Informative, consistent, credible and delivering a powerful insight to the critical period of English history.

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Interesting listen

Having been taught by Peter Marshall at university I was happy to enjoy more of his thought provoking insights on his specialist topic. The narration is arguably somewhat annoying but each to their own, I suppose.

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  • chemtrooper
  • 02-12-18

A heavy read but well worth it.

If you are looking for a general overview of the English Reformation then this book isn't for you. It covers a relatively narrow era of English history but explains in great detail how the English Reformation is unique compared to the greater Protestant Reformation of Europe. If you're a student of history then you will not be dissatisfied with this book.

14 people found this helpful

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  • Daniel
  • 28-04-19

How not to Read a Book Aloud

The worst reader I've ever heard on Audible. He cares far more for the sound of his own voice than he does about conveying the meaning of what he is reading.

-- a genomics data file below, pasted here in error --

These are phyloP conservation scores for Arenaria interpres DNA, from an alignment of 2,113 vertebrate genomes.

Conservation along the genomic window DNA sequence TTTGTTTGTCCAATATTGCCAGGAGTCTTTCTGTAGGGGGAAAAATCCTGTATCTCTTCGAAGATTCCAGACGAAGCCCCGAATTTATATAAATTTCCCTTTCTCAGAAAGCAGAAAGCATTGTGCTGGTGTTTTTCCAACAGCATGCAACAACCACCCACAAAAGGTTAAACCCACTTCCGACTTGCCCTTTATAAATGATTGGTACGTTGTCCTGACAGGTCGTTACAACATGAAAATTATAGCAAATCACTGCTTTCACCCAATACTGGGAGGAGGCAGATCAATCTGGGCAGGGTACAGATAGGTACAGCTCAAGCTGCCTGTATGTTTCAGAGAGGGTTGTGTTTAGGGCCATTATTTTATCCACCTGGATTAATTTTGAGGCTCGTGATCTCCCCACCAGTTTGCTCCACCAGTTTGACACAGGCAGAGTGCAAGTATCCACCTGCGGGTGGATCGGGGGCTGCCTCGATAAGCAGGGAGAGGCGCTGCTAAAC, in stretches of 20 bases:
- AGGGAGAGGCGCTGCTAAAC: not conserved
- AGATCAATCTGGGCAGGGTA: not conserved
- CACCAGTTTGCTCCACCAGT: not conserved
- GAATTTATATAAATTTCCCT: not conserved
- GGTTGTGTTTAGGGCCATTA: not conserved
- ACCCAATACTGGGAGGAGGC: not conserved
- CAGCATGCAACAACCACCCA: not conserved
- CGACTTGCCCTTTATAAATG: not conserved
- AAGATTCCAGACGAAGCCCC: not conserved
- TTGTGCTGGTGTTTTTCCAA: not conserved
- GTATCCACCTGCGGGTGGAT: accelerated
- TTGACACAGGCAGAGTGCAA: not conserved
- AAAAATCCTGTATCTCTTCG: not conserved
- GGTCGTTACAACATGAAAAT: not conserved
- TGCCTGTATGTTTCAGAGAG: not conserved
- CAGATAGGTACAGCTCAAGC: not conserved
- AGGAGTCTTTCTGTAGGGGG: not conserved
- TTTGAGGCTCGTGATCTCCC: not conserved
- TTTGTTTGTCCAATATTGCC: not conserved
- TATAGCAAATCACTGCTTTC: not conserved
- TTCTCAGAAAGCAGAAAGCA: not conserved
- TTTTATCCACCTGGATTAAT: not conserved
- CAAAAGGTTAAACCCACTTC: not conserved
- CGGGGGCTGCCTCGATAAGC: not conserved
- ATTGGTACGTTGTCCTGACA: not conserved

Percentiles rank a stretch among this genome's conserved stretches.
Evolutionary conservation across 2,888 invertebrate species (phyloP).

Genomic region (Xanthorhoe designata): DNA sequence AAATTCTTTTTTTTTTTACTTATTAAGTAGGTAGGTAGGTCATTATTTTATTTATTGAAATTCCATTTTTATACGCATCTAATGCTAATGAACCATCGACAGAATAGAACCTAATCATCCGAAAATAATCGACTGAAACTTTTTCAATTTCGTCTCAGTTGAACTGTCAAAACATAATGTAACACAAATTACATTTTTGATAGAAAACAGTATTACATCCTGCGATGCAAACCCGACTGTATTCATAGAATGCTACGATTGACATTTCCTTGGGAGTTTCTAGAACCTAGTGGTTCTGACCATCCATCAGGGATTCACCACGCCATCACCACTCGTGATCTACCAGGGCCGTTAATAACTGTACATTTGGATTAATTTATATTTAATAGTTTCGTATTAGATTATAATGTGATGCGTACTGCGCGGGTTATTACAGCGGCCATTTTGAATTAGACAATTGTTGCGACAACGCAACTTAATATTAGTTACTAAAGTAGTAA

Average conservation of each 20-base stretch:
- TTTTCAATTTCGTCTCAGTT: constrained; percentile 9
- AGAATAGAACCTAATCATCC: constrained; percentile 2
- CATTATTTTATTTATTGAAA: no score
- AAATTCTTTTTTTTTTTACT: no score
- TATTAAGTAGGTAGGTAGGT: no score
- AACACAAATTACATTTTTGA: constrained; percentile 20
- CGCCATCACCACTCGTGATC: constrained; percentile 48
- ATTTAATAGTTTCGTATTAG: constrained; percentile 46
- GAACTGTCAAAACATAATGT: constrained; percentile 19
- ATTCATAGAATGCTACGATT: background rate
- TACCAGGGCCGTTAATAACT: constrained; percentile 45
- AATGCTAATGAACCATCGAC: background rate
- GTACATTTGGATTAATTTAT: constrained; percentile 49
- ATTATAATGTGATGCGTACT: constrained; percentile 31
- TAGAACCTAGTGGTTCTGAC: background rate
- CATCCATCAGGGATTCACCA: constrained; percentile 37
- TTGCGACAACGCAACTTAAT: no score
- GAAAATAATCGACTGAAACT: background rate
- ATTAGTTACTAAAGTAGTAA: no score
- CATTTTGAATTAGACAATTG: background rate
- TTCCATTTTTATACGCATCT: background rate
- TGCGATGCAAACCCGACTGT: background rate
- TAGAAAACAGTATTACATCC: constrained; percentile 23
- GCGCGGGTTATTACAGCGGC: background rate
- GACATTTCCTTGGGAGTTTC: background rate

6 people found this helpful

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  • Amazon Customer
  • 02-05-19

well researched but with significant gaps

A comprehensive and well researched analysis of the English Reformation. However it suffers from too narrow a focus with too much emphasis on the clergy and policy makers of the time and very little on the faith of the common people. It glosses or summarises too briefly the violence that ensued and its consequences. It does not touch on the English Reformation's most famous export, the american colonists. Overall the book's heavy reliance on primary sources is to be commended but I recommend it solely for those studying history and theology.

5 people found this helpful

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  • Fairybug
  • 14-10-18

I believe in the context of this book!

Well written, researched and delivered. May the world understand why Henry chose to break with the Pope and become the head of the church. No it was not just the kings great problem!

5 people found this helpful

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  • Daniel Wilcox
  • 22-09-21

Expansive academic study of the leaders

Excellent detailed sociological, political, and religious history of the strange upheaval of the 16th century showing its tragic, often immoral and unjust nature. How well-meaning humans dutifully caused much horror in the name of Christ.

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  • Mike
  • 31-03-21

Good but Dry

This was a well written and well researched book, but I think for anyone without an intense interest in the subject or an academic motivation it might be dry and a long read. I wanted an overview of the English Reformation and this book provided that but it was not as enjoyable and I didn’t get as much out of it as I hoped.